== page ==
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April 29, 2005

Statement of the American Sociological Association on

Sociologist Dalton Clark Conley’s Receipt of the
National Science Board’s Alan T. Waterman Award

The Council of the American Sociological Association (ASA) extends its congratulations to Dalton Clark Conley, Professor of Sociology at New York University and Director of its Center for Social Science Research, upon being awarded one of the nation’s highest scientific honors, the Alan T. Waterman Award. The ASA Council is the governing body of the national scientific society for sociologists, representing 14,000 members in the United States and internationally. The National Science Foundation (NSF), an independent federal agency, administers the Waterman Award, which is bestowed by the agency’s governing National Science Board (NSB). NSF is the country’s primary source of support for basic research across all fields of science. The NSF describes the annual Alan T. Waterman Award as recognizing an outstanding young researcher in any field of science or engineering supported by NSF. In addition to a medal, the awardee receives a grant of $500,000 over a three-year period for scientific research or advanced study in the mathematical, physical, medical, biological, engineering, social, or other sciences at the institution of the recipient's choice.

That Conley is the first sociologist to receive this honor is testament to the increased recognition of sociology within the scientific community. A vital segment of the discipline is engaged in the scientific study of human social organization and social behavior. This in turn, is of central importance to the development of basic knowledge to inform decision-makers, policymakers, legislators, and the public about how our social institutions affect national well-being. Conley’s empirical research demonstrates how certain social and economic conditions (i.e., levels of family wealth) are the basis of persistent racial differences in key areas of life—from educational success to the likelihood of relying on welfare—and are essential to understanding how race persists in determining wealth. Conley’s works clearly and creatively explain how income, gender, health, and birth order result in inequalities that create “pecking orders” even within families.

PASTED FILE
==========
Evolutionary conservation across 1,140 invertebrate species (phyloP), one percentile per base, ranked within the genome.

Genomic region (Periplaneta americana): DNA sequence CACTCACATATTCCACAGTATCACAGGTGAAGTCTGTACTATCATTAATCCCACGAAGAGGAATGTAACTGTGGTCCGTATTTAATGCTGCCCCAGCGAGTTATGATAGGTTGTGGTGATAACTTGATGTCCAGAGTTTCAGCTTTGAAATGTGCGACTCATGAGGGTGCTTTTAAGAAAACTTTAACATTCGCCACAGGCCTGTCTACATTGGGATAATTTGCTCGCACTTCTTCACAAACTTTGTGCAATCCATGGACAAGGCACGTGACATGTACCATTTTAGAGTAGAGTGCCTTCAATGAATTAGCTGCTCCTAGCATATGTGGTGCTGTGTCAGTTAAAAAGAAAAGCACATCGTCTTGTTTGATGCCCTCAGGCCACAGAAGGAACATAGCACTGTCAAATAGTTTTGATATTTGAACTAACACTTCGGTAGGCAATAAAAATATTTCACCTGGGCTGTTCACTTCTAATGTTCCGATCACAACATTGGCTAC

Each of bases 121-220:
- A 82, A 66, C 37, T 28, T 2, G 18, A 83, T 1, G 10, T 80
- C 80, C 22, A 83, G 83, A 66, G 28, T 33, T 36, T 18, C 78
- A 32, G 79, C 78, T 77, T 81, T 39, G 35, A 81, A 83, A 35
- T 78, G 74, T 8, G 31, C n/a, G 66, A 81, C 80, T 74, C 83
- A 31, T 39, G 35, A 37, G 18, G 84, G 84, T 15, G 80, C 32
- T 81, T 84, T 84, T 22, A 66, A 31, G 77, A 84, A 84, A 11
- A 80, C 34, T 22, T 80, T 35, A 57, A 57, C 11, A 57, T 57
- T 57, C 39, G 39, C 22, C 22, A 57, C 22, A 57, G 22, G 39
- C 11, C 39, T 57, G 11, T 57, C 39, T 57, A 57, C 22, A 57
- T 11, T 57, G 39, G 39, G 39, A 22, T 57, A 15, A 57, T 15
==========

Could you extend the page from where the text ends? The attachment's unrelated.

On behalf of its members and the discipline of sociology, the ASA Council wishes to take this opportunity to officially acknowledge Conley’s outstanding professional achievements as reflected by his receipt of the 30th annual Waterman Award. It is especially noteworthy that this national scientific honor, established to commemorate NSF’s 75th anniversary, is bestowed on a sociologist for the first time in the year that the ASA celebrates its 100th anniversary as the nation’s professional association for the discipline of sociology. ASA recognized Conley’s early talent by awarding him the Association’s Outstanding Dissertation Award in 1997, and applauds the NSB’s assessment of Conley as “one of the nation’s top young sociologists.”

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About the American Sociological Association
The American Sociological Association (www.asanet.org), founded in 1905, is a non-profit membership association dedicated to serving sociologists in their work, advancing sociology as a science and profession, and promoting the contributions to and use of sociology by society.